Angela Belcher

Update: On May 12, 2022, Angela Belcher was elected to the The National Academy of Sciences in recognition of her contributions and research in the field of Biomedical Engineering. Congratulations, Angela! Click here to read the full article. 

Angela Belcher grew up captivated by science and technology, disassembling clocks and electric can openers as early as age five. Today, she is one of the leading scientists in the field of nanotechnology and looks to the natural world for clues and inspiration to create extraordinary materials. Belcher is fascinated by the idea that soft-bodied organisms in the sea have been using minerals to build exquisite structures like shells for millions of years. She bases her work on the idea that nature, if given the proper set of ingredients and building conditions, can create an infinite number of materials.

Belcher alters the DNA in bacterial viruses which are benign to humans to create materials for practical human use by exposing them to a wide variety of inorganic elements in the periodic table. Her groundbreaking work has resulted in “self-assembled” materials that may be used as components in electronic devices such as batteries, display screens, solar cells, and fuel. For her inventions in biological engineering, Belcher is the winner of the 2013 $500,000 Lemelson-MIT Prize.

A native of San Antonio, Texas, Belcher graduated from the University of California at Santa Barbara (UCSB) in 1991 with a BA from the College of Creative Studies. She was given the freedom to design her own major and took this as an opportunity to combine the fields of chemistry, biology, physics, and ecology to develop her own curriculum that served as the foundation of her present success. Belcher then completed her PhD in inorganic chemistry at UCSB in 1997 and worked as a postdoctoral fellow. In 1999, she served as an assistant professor in the chemistry and biochemistry departments at the University of Texas at Austin before joining the faculty at the Massachusetts Institute of Technology in 2001. She is currently the James Mason Crafts Professor of biological engineering and materials science and engineering, as well as the head of the department of biological engineering, and a David H. Koch Institute for Integrative Cancer Research intramural faculty member.

Belcher has launched two companies. Cambrios Technologies was founded in 2003 to commercialize biologically-formed electronic materials, including transparent conductor materials for touch screen and display applications. Siluria Technologies was founded in 2007 and uses the basic components of a virus to identify new materials to convert natural gas into high-value liquid transportation fuel.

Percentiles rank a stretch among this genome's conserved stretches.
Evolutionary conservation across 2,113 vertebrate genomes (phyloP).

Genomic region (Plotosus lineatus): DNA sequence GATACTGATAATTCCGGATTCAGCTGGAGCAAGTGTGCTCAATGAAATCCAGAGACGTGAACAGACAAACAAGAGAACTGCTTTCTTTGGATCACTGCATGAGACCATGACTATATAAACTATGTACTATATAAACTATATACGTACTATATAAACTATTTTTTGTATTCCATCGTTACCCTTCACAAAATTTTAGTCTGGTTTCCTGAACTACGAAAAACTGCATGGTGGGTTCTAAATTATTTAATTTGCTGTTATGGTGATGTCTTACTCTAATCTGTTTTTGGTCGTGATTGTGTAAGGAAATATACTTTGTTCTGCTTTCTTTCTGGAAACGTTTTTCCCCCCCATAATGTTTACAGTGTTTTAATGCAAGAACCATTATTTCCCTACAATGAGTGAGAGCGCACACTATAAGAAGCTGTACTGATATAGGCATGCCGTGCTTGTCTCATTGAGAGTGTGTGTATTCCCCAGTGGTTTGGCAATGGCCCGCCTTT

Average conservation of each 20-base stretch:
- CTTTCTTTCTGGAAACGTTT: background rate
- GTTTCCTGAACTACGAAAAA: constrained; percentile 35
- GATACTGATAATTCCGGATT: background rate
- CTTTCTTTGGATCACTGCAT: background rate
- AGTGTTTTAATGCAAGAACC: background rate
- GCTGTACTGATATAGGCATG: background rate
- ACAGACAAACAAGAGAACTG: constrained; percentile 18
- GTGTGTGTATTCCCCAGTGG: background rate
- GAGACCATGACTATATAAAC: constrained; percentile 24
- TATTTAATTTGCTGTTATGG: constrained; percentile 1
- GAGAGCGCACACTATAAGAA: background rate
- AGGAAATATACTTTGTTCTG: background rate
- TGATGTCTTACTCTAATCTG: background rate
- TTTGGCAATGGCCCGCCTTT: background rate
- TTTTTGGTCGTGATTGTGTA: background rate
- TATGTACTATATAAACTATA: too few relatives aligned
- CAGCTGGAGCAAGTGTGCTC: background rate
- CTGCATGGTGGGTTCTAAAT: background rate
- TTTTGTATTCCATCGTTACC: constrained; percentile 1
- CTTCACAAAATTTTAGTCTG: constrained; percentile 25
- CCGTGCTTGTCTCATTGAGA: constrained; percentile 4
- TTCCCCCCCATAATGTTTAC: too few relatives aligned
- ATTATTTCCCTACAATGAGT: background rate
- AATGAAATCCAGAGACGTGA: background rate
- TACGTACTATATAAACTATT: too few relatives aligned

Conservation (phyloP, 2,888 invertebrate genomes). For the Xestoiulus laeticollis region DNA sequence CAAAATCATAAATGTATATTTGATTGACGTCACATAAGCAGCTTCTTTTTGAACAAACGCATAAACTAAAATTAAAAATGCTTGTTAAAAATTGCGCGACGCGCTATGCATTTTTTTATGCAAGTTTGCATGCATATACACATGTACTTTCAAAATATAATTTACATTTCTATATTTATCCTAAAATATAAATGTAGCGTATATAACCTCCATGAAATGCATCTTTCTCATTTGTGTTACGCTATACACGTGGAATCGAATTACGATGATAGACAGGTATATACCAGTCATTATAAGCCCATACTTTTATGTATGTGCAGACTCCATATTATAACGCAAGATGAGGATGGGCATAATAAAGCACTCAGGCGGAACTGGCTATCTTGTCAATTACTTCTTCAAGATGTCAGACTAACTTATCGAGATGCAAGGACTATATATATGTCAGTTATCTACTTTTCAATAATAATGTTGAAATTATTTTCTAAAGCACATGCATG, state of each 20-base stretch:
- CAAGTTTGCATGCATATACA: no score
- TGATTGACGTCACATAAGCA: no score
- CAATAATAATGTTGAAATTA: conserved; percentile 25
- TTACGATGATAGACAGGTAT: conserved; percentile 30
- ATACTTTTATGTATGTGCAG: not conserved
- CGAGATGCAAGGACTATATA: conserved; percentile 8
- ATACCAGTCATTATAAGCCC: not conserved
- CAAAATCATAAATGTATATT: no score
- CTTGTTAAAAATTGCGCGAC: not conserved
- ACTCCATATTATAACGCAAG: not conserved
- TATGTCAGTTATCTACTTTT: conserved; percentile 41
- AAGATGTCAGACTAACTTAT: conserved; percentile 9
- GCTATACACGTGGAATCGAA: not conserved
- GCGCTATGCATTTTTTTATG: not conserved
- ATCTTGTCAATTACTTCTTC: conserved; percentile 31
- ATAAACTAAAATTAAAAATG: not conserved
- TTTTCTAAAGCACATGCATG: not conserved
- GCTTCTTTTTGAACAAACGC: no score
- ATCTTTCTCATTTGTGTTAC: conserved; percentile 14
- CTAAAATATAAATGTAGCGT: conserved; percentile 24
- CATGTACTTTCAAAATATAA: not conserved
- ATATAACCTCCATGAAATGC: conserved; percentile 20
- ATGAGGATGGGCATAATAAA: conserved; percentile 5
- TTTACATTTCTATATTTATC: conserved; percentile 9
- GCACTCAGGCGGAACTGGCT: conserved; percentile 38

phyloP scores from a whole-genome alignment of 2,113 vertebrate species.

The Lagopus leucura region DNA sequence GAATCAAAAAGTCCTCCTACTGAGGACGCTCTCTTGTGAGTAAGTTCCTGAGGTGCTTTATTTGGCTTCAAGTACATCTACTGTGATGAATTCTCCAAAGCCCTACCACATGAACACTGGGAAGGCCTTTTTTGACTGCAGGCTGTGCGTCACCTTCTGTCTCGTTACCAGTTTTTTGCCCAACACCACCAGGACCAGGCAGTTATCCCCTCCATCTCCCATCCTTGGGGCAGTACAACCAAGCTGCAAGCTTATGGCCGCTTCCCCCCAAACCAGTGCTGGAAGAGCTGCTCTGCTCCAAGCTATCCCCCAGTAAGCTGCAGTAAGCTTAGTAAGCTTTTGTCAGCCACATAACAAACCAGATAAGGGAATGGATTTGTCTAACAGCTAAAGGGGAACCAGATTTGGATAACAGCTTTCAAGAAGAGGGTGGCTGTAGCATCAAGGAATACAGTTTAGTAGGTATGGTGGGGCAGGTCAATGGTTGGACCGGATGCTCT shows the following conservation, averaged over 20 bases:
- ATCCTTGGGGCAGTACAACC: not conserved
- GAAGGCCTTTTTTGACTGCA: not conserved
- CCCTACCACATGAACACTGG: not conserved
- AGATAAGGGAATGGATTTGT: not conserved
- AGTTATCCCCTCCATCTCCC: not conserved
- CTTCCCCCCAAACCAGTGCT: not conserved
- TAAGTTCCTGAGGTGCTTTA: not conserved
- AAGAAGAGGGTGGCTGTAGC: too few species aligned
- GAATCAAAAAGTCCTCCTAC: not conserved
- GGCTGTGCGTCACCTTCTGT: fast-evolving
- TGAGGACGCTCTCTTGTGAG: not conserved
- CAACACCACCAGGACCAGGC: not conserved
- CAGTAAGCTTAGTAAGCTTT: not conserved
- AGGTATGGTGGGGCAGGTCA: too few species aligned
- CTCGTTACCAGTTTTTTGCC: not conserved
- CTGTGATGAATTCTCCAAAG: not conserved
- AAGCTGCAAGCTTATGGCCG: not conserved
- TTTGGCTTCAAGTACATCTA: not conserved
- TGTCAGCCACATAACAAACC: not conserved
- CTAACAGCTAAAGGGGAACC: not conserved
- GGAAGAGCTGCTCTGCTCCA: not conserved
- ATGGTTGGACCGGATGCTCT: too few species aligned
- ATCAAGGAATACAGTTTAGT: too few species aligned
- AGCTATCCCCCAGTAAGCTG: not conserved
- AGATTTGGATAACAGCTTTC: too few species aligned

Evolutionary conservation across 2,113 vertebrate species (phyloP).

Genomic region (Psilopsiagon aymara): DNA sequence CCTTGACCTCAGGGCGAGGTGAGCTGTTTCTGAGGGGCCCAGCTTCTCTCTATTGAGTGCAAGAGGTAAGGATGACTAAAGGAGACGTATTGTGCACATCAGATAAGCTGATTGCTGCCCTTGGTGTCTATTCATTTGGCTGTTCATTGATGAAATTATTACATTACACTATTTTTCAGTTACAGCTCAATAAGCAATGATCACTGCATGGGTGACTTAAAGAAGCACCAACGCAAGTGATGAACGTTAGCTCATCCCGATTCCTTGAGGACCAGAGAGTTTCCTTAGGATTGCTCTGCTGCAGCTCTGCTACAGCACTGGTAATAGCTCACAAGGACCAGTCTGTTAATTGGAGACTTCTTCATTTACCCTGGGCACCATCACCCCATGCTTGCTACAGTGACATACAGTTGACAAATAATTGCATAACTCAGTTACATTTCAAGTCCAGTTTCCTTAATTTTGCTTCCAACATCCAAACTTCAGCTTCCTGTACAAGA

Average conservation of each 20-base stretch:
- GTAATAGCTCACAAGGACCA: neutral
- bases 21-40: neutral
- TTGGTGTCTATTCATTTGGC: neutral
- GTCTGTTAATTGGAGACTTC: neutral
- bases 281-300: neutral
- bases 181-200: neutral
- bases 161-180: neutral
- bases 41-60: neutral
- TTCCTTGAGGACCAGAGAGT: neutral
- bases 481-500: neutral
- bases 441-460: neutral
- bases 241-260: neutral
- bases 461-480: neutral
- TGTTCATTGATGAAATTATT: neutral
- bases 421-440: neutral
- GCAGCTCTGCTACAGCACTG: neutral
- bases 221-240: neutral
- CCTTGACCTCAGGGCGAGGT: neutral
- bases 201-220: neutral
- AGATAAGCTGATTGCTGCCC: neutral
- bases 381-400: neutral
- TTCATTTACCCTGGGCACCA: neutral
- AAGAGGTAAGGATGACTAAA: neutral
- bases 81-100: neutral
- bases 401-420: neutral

Angela Belcher has been recognized with numerous awards and honors for her achievements, including being named to Fortune Magazine’s Top 10 Innovators Under 40 and MIT's Technology Review's Top 100 Inventors (TR100) in 2002. She also received a 2004 MacArthur Foundation Genius Award, a 2006 Popular Mechanics Breakthrough Award, and a 2006 Research Leader of the Year award from Scientific American. She was named a TIME “Hero” in 2006 for her research related to climate change, and one of Rolling Stone’s top 100 people changing the country in 2009. She also earned the Eni Prize for Renewable and Non-conventional Energy in 2010.

Belcher spurs invention in young students who are inspired by her ideas and enthusiasm. While at the University of Texas at Austin, she was integral in outreach programs in the school of natural sciences to provide intensive chemistry, and biology education to undergraduate students from rural communities. She has been involved in mentoring middle school girls in science and math and has hosted several “Chemistry Circuses” for elementary students where she teaches them how to isolate DNA from their cheeks and build their own solar cells. Belcher also co-chairs MIT’s pK-12 Action group, which helps prepare children to solve global issues using STEM.

Belcher is currently researching ways to use her technology for early detection of ovarian cancer as well as for the purification of water. She is continuously excited by nature’s possibilities to help create technologies that will benefit society. As of 2020, she has been researching ways that textiles made out of nanocarbon material can help combat the COVID-19 pandemic.

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